Monday, November 26, 2007

How likely is a flu pandemic?

The World Health Organisation puts the risk level at "phase 3" out of six on its pandemic alert scale, which means that a new flu strain has appeared in humans but is not yet spreading from person to person. It is impossible to predict when the next flu pandemic will happen, but experts say we are living on borrowed time.

The big worry is the particularly deadly strain of H5N1 bird flu circulating mainly in south-east Asia - so far it has infected 335 people and killed 206 (mainly poor farmers who live in close proximity with their poultry). If it were to mutate or swap genes with a human flu virus so that it was more easily transmitted between humans, we could face a pandemic.

by James Randerson for The Guardian

It is this scenario that prompted the government to bolster its plans for dealing with flu last week. Health ministers have ordered that the current stockpile of 14.6m doses of the antiviral drug tamiflu be increased by another 15m at a cost of around £150m. That will allow doctors to give the drugs preventatively to the families of people who become infected and not just people who contract the virus. Estimates of the number of people in the UK who would be killed in a future pandemic range from 55,000 to 750,000.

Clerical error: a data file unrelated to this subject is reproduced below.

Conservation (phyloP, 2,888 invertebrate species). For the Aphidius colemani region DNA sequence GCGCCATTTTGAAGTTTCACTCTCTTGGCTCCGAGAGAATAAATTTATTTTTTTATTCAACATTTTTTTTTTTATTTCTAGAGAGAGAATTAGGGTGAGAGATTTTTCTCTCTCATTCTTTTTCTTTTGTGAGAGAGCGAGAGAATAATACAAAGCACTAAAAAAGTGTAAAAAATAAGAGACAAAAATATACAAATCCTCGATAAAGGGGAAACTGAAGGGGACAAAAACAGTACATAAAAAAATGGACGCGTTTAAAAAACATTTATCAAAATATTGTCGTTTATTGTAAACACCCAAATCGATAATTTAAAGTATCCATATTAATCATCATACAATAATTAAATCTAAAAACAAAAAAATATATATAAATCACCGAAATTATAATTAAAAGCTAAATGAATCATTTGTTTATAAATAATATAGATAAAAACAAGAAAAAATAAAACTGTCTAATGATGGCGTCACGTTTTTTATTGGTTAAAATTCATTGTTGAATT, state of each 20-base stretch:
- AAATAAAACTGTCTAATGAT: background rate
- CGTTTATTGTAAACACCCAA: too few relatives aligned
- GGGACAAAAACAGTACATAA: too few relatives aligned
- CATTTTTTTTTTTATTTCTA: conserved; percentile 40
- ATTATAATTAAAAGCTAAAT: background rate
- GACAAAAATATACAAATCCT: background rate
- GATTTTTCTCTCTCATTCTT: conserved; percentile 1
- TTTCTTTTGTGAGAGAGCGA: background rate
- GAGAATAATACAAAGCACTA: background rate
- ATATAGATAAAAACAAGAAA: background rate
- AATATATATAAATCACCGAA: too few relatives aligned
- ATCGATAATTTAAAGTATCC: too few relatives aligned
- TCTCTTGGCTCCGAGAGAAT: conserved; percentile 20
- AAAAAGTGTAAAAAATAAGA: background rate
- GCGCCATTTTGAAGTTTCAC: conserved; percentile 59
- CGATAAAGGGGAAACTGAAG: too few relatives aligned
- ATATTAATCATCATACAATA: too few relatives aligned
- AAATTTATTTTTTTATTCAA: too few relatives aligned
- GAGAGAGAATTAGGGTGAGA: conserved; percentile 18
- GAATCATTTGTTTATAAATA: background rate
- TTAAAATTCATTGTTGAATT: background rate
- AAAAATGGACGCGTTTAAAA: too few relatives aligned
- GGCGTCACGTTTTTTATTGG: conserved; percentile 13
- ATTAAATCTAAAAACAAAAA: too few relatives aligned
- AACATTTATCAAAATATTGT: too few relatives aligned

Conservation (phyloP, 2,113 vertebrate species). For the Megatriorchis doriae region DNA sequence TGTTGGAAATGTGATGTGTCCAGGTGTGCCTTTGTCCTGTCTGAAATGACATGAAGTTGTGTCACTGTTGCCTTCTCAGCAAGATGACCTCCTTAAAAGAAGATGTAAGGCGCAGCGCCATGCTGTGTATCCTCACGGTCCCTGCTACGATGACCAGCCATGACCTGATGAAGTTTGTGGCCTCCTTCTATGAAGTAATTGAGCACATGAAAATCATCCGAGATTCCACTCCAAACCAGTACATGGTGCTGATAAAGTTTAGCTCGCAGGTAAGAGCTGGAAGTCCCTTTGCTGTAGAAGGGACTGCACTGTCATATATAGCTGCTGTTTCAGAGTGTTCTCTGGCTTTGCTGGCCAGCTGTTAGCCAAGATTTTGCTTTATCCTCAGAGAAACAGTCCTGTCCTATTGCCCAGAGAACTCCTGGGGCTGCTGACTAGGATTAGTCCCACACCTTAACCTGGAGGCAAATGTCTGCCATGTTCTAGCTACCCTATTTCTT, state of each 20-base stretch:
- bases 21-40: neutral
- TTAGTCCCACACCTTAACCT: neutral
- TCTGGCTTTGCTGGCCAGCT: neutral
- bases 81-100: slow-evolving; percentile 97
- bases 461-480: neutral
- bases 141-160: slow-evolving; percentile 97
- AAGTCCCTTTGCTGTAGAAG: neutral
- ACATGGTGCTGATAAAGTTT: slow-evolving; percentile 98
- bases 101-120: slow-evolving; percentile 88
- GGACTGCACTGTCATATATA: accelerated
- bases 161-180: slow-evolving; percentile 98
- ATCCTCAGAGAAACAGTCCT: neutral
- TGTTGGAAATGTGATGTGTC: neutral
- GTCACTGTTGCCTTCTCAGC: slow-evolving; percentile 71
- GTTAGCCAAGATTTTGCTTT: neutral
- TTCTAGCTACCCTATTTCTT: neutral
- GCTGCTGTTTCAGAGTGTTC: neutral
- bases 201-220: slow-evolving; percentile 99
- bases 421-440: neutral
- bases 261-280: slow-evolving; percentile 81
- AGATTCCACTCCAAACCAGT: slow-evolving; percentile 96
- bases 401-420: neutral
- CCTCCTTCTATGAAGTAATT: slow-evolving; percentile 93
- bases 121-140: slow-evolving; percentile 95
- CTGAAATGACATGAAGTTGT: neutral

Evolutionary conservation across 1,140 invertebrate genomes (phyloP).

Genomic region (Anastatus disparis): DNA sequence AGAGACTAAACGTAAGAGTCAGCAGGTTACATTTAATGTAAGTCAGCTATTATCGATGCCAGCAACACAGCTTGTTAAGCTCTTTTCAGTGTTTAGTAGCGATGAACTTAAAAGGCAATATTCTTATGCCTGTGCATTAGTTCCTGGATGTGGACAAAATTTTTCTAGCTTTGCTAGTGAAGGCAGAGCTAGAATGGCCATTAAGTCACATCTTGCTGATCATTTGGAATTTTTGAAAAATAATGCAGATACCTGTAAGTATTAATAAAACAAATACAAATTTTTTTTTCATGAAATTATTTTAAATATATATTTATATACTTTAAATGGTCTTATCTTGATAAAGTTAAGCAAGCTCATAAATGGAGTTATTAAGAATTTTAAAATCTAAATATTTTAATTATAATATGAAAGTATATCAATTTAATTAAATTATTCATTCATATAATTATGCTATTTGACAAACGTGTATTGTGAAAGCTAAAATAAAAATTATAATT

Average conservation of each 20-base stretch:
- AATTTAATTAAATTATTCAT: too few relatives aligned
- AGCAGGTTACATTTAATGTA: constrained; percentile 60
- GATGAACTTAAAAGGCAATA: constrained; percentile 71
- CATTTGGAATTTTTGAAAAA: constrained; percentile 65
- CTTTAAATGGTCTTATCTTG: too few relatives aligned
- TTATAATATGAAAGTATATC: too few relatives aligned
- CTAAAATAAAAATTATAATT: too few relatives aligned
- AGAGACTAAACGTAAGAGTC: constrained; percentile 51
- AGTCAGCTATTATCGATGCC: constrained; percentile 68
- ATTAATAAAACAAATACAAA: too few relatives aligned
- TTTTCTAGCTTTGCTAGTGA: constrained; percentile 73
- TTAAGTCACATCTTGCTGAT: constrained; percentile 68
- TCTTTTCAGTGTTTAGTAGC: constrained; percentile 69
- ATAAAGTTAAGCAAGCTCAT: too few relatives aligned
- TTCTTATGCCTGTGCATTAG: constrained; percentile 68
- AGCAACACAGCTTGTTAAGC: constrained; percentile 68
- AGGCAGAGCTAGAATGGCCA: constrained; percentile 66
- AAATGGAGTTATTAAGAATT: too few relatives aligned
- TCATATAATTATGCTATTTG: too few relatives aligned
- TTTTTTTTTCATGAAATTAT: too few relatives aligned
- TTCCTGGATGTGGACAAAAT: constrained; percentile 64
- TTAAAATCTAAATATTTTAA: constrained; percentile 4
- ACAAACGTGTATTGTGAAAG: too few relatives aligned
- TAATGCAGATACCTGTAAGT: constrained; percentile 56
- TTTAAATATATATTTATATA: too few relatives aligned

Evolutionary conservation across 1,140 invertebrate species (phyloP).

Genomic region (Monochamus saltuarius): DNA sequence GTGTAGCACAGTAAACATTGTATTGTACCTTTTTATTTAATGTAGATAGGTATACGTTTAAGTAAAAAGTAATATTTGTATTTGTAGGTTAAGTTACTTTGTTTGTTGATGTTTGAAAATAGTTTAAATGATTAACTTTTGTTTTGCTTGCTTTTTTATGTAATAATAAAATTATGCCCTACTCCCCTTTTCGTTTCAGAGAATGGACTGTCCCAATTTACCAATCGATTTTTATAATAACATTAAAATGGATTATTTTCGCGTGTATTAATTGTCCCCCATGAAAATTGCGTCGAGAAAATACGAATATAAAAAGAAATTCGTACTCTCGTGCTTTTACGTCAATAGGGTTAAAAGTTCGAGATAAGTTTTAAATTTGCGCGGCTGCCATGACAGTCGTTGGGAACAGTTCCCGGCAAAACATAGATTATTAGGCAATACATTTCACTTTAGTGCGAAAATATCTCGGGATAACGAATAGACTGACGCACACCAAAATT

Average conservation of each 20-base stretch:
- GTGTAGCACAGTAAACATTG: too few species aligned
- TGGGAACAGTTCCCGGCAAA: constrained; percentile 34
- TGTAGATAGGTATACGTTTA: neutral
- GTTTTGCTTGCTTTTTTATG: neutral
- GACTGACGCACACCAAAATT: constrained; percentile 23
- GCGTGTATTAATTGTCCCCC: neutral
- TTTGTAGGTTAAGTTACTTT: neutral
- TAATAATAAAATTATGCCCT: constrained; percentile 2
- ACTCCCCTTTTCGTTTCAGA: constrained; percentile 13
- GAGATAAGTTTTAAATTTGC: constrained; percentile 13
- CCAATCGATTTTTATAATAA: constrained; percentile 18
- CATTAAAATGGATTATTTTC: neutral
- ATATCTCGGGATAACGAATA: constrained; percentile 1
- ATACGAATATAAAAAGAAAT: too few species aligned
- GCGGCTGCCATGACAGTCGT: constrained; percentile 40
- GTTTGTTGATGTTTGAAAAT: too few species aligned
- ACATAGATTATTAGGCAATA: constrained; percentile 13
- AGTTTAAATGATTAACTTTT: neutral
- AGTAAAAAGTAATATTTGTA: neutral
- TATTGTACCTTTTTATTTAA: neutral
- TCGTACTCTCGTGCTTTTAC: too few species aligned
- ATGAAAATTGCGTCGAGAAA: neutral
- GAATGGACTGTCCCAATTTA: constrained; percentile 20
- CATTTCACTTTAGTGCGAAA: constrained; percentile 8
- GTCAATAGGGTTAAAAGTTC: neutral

Last century there were three pandemics. The 1968-69 Hong Kong flu killed up to a million people globally, the 1957-58 Asian flu killed up to 1.5 million and the mother of them all, the 1918-20 Spanish flu, killed around 40 million - more than the first world war. There is no regular cycle governing pandemics, but the long gap since the last one is making experts jumpy. And since the last epidemic in 1968 air travel has become more common, meaning that if a pandemic virus emerged, it could spread around the globe more quickly.

NVDL: I once interviewed an expert at the University of the Free State, Professor Bragg. He said, 'There's basically diddly squat we can do about it'. I called that interview 'A Matter Of When'. I also attended a Tamiflu conference and the expert there, John Oxford, said the same thing.

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